Journal of English for Academic Purposes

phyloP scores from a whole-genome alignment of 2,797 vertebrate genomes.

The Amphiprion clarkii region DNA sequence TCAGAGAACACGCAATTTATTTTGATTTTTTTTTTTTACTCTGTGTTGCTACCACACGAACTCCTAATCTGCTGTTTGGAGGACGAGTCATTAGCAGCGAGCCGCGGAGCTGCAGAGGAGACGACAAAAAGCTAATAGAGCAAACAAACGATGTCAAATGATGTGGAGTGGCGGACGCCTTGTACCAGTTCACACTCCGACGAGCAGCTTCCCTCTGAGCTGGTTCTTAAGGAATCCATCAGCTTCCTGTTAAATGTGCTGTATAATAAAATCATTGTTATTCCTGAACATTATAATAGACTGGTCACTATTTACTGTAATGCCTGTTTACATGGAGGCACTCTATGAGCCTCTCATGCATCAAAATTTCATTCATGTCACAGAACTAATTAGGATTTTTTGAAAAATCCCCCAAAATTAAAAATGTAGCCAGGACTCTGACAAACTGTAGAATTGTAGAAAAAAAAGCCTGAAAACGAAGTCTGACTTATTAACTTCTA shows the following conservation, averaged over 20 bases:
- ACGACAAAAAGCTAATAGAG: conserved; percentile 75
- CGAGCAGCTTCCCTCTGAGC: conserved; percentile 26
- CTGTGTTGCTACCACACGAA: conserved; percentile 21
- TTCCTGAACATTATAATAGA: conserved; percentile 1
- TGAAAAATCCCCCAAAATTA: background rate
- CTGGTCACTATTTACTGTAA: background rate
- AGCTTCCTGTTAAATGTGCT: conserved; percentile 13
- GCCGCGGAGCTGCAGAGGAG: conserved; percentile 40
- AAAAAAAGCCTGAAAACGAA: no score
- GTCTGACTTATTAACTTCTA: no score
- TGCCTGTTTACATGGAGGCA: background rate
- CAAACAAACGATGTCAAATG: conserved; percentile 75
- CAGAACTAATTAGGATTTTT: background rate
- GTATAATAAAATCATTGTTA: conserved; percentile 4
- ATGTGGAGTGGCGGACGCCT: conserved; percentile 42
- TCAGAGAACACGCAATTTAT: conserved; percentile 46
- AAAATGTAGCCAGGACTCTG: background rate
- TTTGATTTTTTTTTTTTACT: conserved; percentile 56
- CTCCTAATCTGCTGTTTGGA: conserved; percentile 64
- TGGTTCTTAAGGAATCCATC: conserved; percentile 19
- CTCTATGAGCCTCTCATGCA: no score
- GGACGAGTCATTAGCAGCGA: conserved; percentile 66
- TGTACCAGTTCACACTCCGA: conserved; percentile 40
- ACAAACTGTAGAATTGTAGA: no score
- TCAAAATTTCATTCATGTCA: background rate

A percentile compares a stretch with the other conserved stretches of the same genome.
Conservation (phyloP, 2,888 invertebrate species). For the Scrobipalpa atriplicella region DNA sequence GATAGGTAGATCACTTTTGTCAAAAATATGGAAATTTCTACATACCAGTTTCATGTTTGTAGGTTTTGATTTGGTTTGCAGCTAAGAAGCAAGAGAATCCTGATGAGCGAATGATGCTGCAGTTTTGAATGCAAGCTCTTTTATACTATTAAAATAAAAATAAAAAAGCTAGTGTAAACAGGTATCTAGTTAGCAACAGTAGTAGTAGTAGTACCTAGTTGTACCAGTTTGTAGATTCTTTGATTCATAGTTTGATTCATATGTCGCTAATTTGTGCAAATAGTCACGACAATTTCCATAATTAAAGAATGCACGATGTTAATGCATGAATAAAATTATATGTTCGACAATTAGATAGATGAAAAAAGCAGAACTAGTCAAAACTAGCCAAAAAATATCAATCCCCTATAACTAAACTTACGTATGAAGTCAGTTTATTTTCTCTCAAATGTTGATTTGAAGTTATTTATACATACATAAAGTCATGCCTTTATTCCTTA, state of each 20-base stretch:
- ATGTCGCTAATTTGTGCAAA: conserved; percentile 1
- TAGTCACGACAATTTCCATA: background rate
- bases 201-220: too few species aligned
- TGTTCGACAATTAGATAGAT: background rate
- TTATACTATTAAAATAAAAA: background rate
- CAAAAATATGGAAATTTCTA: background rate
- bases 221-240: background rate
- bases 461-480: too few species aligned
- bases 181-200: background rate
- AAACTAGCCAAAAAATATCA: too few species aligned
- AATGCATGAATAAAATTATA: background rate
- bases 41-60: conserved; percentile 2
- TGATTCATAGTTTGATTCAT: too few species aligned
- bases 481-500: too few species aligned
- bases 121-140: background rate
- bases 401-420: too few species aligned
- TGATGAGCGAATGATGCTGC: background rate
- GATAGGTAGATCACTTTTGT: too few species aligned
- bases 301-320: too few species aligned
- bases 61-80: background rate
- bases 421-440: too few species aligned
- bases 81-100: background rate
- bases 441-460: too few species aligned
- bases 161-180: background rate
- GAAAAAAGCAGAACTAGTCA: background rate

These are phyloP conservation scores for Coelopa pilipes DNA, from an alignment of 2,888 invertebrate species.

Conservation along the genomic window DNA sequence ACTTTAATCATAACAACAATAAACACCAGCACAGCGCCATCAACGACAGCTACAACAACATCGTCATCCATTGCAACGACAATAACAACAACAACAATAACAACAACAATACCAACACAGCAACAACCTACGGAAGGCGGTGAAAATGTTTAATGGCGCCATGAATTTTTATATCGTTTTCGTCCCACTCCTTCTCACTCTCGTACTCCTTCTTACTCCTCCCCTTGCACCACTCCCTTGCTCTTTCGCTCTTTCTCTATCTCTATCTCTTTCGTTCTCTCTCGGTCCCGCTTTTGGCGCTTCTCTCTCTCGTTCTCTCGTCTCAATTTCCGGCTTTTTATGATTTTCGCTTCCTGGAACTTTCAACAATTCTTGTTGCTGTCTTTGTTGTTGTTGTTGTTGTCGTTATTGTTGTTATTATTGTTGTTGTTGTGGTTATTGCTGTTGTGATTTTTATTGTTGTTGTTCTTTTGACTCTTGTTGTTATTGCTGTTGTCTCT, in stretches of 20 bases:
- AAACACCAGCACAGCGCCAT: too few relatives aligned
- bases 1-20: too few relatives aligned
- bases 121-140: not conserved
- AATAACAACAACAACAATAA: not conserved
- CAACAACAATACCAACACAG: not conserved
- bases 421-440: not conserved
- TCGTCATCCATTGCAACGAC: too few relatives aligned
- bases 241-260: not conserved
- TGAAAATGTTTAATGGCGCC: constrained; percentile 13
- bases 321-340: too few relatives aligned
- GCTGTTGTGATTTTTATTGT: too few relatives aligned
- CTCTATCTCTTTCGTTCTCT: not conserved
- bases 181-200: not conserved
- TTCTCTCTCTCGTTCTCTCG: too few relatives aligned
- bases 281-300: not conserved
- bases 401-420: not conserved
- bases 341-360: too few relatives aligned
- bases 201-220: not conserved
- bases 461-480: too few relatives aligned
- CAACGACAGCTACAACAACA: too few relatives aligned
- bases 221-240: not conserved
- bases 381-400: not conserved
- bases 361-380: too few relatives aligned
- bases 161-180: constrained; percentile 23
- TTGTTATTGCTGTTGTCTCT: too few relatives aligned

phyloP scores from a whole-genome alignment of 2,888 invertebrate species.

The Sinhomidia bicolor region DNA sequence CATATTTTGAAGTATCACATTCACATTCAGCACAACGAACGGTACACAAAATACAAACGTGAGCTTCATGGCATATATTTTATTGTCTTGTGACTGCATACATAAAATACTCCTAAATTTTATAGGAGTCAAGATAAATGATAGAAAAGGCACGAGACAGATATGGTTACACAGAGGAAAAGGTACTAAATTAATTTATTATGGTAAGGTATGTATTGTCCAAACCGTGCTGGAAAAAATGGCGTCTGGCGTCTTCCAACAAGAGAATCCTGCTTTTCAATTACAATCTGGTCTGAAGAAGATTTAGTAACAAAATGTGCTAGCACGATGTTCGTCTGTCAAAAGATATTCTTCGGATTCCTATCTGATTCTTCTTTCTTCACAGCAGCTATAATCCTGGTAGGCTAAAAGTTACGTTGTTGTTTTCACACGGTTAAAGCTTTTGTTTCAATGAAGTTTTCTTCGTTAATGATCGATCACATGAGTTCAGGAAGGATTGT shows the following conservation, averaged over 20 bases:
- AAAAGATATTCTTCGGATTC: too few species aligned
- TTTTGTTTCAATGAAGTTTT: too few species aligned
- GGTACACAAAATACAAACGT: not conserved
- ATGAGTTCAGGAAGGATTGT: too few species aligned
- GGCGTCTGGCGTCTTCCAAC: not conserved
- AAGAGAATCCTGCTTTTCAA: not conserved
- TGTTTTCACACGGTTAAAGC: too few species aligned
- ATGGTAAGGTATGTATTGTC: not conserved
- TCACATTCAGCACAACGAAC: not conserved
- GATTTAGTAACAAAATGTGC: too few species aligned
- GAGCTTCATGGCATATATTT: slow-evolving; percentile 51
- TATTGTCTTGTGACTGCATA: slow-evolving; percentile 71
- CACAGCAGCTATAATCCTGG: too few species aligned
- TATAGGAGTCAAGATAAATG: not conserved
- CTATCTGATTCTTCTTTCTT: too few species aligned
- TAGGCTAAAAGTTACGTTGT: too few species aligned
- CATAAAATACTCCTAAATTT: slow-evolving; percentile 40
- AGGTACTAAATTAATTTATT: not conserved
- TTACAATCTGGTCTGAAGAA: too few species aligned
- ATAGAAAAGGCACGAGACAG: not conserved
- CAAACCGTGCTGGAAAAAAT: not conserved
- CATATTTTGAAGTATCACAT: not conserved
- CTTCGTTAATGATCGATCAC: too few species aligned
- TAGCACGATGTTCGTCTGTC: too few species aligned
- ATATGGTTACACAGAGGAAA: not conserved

Abstract Coherence is a notoriously difficult construct to describe for the purposes of responding to student writing. Student writers can be admonished for failing to make their writing sufficiently coherent, yet their lecturers may struggle to understand or explain why it lacks coherence. This study aimed to contribute to understanding of coherence, a term widely used but relatively under-theorised in the EAP literature. It reports a qualitative inquiry to explore two aspects of coherence in fairly advanced EAP writing. Samples of postgraduate students' responses to an academic argumentative writing task were analysed with a double focus. Firstly with reference to a classification of textual metadiscourse in persuasion (Dafouz-Milne, 2008) we observed how signals of text organisation were used and secondly with reference to the construct of rhetorical relations with and without signalling (Hoey, 2001; Taboada, 2006) we observed how concessive relations, a key relation in argumentation, were presented. Each focus represented a different discourse analytical approach (one concerned with form and one with a rhetorical relation). Illustrative texts are presented to show specific ways the use of the discourse features guided the reader (or not) to a line of understanding. Suggestions are made for targeted EAP writing instruction, assessment and research.